The results of the validation of the k-nn predictions of the different stand attributes at stand level for stands larger than 0.5 hectares using different harvester plot sizes are shown in Table 3. The estimation errors of total merchantable volume were smaller than 10% for the 200 m2 and 400 m2 harvester plot sizes, whereas for merchantable volume of spruce the errors were smaller than 20% with the exception of the harvester plot size of 900 m2. The errors were a little bit larger for the saw-log part of the distribution. The RMSE of the most accurate total merchantable volume prediction was about 25 m3 ha–1. For minor tree species, the errors were considerably larger and they differed between harvester plot sizes. Scatterplots showing merchantable volume estimations for different plot sizes are displayed in Fig. 3. These scatterplots show linear relationships, except in the case of 1600 m2 where the estimations are considerably averaged and four of these estimates are almost on a horizontal line.

Table 3. Estimation errors indicated by RMSE% (RMSE values in brackets) of different total and species-specific stand attributes with different harvester plot sizes.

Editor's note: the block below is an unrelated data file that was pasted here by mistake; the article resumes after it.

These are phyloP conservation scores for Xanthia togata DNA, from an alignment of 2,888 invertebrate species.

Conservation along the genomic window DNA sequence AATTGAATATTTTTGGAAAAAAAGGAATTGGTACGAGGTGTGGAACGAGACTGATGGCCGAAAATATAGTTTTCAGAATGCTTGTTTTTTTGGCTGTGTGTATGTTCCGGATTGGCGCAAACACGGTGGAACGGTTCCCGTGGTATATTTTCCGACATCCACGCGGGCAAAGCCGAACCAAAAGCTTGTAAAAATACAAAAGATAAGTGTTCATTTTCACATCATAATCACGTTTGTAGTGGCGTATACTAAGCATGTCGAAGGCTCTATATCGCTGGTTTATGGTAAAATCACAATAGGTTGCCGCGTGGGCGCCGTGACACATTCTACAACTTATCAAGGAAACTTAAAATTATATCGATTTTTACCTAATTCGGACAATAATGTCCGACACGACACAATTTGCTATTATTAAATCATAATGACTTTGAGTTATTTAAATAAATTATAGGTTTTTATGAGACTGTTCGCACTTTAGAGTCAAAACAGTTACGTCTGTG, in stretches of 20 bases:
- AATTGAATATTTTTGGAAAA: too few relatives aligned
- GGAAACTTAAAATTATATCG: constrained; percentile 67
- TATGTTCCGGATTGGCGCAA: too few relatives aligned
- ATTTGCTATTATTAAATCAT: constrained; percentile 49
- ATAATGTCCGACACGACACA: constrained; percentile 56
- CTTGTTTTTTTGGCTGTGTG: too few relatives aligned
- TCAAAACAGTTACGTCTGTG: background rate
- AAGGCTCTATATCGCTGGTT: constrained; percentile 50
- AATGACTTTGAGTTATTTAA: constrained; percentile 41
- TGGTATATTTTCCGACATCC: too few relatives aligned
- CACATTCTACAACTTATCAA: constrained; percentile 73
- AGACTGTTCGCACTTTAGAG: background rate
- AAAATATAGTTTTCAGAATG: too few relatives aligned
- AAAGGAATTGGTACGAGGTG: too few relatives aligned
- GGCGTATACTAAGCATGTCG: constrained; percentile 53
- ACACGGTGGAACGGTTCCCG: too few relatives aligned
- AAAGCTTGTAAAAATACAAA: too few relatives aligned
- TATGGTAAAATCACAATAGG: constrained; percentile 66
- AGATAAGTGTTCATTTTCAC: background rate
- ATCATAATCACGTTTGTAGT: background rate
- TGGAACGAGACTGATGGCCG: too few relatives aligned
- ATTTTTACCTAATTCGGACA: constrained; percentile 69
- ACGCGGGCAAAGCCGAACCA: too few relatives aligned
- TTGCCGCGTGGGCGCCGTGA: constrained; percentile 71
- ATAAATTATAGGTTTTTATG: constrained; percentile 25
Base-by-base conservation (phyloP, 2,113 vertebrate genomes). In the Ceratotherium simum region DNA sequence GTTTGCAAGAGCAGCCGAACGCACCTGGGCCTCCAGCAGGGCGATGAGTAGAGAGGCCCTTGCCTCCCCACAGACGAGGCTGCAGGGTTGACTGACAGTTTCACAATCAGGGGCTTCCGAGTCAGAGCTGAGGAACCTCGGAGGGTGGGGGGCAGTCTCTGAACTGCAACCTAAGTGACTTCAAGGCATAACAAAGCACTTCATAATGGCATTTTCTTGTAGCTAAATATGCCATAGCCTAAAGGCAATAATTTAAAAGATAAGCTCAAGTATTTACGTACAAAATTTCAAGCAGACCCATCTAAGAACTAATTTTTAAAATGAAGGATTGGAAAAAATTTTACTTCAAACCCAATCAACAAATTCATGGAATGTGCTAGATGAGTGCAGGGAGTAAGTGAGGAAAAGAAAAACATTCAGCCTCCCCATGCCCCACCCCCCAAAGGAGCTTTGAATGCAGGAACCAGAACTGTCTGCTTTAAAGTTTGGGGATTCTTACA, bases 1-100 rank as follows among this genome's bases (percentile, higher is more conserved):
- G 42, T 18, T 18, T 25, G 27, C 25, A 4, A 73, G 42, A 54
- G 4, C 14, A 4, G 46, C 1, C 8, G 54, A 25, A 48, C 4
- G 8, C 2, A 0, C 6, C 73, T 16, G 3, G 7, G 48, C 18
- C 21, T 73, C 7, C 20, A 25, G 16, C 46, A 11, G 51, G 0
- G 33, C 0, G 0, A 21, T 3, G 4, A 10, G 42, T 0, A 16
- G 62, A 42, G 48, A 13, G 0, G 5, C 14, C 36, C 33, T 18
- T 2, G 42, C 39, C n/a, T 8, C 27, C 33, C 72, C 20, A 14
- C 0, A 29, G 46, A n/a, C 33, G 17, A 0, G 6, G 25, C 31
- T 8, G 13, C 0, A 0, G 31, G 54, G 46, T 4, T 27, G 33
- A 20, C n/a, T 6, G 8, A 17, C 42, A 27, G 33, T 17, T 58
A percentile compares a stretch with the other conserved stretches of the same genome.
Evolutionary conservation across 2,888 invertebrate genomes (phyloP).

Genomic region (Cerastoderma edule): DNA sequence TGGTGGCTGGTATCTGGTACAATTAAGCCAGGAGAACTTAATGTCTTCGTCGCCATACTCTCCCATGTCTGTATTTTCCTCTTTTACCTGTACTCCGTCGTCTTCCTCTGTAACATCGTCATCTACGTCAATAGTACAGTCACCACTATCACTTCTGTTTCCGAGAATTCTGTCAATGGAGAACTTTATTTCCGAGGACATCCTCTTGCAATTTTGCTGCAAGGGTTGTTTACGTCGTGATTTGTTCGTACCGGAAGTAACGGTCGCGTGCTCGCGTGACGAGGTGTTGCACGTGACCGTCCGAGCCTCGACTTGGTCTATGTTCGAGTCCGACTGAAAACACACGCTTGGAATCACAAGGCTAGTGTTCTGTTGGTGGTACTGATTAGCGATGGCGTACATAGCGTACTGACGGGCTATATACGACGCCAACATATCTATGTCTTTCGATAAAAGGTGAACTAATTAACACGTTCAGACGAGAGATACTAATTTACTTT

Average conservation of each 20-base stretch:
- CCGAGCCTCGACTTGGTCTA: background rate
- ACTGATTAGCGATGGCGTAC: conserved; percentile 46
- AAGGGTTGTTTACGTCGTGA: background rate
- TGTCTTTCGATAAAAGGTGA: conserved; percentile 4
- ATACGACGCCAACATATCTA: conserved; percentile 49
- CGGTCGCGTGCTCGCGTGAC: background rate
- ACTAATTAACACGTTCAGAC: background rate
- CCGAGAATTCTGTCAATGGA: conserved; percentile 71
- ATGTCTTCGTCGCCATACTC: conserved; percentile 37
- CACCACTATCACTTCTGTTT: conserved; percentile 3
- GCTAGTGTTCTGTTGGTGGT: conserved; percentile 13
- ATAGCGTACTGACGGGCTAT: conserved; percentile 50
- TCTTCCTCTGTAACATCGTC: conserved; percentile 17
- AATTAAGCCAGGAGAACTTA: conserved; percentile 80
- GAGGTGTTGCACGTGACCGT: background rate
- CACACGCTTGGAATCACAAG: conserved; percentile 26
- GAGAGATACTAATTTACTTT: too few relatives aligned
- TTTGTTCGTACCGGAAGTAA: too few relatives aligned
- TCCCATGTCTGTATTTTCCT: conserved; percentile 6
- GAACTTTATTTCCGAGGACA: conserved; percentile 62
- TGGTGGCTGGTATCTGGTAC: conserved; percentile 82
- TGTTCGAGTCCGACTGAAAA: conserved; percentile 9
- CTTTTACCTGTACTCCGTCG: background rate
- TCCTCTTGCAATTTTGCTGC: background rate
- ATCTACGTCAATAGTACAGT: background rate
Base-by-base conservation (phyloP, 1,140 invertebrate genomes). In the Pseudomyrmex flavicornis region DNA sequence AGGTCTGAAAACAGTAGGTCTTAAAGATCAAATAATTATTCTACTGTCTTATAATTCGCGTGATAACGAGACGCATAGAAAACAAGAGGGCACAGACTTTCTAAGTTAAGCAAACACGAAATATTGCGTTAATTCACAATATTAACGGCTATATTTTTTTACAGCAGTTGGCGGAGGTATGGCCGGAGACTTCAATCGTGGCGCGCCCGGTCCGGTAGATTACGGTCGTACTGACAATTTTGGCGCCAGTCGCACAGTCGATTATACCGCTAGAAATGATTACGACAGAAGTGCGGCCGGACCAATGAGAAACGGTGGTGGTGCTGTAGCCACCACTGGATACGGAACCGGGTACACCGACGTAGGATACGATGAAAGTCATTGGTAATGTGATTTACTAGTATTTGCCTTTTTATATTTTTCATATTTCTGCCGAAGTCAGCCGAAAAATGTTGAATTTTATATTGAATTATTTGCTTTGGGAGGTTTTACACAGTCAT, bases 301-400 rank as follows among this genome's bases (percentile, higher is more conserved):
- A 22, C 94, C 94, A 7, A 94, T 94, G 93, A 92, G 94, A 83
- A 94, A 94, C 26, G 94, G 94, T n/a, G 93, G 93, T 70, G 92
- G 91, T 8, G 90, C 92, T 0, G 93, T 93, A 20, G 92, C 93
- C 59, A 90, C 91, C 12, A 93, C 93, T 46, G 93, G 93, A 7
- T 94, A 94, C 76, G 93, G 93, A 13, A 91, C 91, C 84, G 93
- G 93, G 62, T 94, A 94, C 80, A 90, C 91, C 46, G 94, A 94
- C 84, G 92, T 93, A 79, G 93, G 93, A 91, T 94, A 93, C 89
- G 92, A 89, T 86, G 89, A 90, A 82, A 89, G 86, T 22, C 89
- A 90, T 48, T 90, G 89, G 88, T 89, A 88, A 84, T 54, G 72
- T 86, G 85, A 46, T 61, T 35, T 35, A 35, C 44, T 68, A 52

Plot size 200 m2 Plot size 400 m2 Plot size 900 m2 Plot size 1600 m2
Number of stands 19 18 14 8
VTotal , m3 ha–1 8.4 (25.5) 9.5 (26.0) 11.6 (32.9) 11.9 (35.2)
NTotal, ha–1 19.3 (144.9) 17.8 (123.0) 16.3 (116.2) 14.3 (104.6)
GTotal, m2 ha–1 9.1 (2.9) 9.8 (2.8) 12.5 (3.7) 13.0 (4.0)
VSpruce, m3 ha–1 18.9 (47.7) 18.96 (46.0) 22.5 (57.6) 19.1 (52.2)
VPine, m3 ha–1 140.1 (33.5) 169.2 (33.1) 237.4 (41.1) 193.1 (21.8)
VDeciduous, m3 ha–1 85.4 (12.4) 96.7 (12.5) 140.8 (15.1) 136.4 (16.9)
VsawSpruce, m3 ha–1 20.3 (49.0) 22.0 (48.5) 26.2 (61.1) 22.3 (55.9)
DmeanSpruce, cm 10.6 (2.3) 11.0 (2.4) 12.0 (2.6) 9.7 (2.2)
D20, cm 14.0 (2.0) 15.2 (2.2) 18.3 (2.7) 16.8 (2.5)
D40, cm 12.7 (2.4) 13.2 (2.5) 15.7 (3.0) 12.8 (2.5)
D60, cm 11.3 (2.6) 11.5 (2.7) 12.7 (3.0) 10.4 (2.5)
D80, cm 10.3 (2.8) 10.3 (2.9) 10.0 (2.8) 8.8 (2.5)